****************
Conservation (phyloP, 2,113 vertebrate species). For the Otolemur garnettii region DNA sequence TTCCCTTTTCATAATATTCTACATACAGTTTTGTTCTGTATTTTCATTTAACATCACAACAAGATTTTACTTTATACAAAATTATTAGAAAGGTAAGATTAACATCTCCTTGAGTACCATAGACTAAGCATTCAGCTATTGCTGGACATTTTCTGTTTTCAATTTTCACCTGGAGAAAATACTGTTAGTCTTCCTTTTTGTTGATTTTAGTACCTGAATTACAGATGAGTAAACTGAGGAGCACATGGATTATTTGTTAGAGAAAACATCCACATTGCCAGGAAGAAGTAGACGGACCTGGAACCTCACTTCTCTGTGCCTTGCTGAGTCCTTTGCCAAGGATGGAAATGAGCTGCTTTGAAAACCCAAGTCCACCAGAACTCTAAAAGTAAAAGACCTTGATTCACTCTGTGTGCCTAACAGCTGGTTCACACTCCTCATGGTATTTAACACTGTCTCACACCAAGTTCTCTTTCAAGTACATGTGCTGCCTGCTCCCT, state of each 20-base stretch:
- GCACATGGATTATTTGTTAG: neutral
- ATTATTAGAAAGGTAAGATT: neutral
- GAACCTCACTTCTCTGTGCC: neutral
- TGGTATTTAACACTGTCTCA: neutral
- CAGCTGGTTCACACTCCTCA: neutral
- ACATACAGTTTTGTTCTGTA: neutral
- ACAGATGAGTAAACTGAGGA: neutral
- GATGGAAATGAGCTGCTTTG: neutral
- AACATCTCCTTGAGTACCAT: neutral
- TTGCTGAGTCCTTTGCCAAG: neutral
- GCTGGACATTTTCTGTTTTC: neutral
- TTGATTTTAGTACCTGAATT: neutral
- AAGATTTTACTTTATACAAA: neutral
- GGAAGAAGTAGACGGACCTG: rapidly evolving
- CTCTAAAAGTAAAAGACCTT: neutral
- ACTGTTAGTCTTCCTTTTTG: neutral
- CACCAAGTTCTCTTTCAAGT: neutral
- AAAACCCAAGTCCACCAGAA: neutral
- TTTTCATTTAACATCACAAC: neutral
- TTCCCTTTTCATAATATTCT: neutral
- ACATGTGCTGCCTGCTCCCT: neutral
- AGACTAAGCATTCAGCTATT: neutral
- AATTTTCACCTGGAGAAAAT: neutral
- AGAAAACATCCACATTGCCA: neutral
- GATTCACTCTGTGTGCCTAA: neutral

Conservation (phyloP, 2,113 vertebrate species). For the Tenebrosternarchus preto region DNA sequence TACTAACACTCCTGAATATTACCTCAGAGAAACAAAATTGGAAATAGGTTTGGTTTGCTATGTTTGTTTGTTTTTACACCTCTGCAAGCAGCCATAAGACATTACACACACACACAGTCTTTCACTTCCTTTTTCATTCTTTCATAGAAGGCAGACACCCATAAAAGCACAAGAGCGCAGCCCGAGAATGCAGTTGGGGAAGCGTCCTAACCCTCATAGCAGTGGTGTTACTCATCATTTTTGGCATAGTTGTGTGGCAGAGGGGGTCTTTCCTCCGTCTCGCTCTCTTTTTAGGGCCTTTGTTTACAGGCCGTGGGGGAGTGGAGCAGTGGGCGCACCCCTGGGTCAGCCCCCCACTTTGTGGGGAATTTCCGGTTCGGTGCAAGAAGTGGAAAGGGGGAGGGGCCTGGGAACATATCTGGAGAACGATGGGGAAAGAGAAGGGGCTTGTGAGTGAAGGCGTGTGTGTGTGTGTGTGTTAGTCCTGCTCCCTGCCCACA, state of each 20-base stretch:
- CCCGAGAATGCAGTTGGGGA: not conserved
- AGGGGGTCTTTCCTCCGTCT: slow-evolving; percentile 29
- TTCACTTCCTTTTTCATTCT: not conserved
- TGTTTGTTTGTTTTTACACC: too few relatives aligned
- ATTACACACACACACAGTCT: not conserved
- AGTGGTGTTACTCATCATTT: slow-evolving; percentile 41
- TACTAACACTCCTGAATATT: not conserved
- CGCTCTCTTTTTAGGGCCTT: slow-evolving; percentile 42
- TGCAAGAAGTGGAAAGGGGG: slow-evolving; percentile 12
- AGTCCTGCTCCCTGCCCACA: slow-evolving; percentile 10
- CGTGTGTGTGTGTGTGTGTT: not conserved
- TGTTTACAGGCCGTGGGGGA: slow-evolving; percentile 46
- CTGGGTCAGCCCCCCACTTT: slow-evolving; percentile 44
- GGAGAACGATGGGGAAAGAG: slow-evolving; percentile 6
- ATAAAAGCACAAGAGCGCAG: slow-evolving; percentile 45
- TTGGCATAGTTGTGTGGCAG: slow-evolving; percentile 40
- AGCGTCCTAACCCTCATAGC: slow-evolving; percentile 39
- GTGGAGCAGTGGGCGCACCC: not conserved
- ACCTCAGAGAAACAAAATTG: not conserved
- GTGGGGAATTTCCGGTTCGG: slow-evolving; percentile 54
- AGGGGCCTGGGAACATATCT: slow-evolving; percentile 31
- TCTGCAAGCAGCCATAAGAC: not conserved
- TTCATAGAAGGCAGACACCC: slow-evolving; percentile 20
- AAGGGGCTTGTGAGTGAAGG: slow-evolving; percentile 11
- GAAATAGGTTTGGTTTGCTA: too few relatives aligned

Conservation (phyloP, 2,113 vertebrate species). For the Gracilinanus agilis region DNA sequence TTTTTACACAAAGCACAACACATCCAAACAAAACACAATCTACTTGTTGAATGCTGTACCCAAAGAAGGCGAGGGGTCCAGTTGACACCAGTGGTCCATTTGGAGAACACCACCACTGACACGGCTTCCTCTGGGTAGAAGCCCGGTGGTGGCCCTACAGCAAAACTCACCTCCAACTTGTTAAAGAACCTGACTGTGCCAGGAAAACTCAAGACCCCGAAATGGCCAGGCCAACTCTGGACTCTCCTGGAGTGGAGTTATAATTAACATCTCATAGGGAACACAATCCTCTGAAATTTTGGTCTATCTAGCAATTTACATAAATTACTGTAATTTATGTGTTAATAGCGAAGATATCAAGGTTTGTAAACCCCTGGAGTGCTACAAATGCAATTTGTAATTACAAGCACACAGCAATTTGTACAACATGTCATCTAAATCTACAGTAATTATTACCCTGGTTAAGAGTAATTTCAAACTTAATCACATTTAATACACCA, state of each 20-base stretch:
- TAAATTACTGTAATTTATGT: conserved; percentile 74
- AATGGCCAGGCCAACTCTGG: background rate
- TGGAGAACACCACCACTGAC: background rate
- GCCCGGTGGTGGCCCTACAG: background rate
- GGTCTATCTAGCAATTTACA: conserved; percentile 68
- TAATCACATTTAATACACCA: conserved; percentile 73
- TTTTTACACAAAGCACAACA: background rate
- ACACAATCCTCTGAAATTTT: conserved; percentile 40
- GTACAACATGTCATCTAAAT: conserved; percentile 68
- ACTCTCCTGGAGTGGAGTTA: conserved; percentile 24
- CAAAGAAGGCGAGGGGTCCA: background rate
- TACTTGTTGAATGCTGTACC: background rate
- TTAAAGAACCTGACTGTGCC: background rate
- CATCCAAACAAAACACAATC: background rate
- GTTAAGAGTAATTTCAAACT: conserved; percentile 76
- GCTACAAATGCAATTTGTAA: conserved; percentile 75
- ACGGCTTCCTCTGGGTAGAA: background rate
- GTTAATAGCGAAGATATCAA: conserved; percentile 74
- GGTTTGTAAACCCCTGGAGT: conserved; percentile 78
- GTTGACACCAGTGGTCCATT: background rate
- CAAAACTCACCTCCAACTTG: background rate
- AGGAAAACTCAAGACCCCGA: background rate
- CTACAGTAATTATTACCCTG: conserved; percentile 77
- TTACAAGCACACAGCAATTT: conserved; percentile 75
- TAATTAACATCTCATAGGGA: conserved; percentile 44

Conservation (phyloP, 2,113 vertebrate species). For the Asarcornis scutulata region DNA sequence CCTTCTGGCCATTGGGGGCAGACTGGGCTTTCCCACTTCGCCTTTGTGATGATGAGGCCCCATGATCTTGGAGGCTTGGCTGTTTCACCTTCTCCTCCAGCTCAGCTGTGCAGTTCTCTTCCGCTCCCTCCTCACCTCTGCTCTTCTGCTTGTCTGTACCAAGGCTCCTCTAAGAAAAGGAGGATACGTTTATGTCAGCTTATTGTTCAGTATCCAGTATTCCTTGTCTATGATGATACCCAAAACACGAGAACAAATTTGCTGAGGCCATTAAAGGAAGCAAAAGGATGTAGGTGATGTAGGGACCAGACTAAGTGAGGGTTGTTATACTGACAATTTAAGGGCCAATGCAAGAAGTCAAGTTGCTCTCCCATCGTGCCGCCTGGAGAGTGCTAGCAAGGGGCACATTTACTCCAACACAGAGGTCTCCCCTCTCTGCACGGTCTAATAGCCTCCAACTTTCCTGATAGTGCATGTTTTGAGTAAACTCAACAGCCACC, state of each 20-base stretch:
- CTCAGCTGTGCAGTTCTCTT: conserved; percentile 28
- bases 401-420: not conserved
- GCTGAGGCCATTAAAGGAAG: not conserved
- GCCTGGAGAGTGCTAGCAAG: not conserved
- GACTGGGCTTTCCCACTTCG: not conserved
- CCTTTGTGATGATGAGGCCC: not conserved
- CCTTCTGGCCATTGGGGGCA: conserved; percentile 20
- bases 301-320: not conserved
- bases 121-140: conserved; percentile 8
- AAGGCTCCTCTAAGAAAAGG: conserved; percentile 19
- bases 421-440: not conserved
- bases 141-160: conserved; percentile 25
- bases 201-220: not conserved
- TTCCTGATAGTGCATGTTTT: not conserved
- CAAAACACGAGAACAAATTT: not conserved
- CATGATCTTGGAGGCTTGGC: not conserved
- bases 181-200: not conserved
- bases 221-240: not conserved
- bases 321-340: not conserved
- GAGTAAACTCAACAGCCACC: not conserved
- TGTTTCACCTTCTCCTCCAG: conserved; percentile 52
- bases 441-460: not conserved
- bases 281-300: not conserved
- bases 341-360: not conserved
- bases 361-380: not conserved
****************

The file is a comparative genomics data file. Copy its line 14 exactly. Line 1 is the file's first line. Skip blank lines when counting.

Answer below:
- AAGATTTTACTTTATACAAA: neutral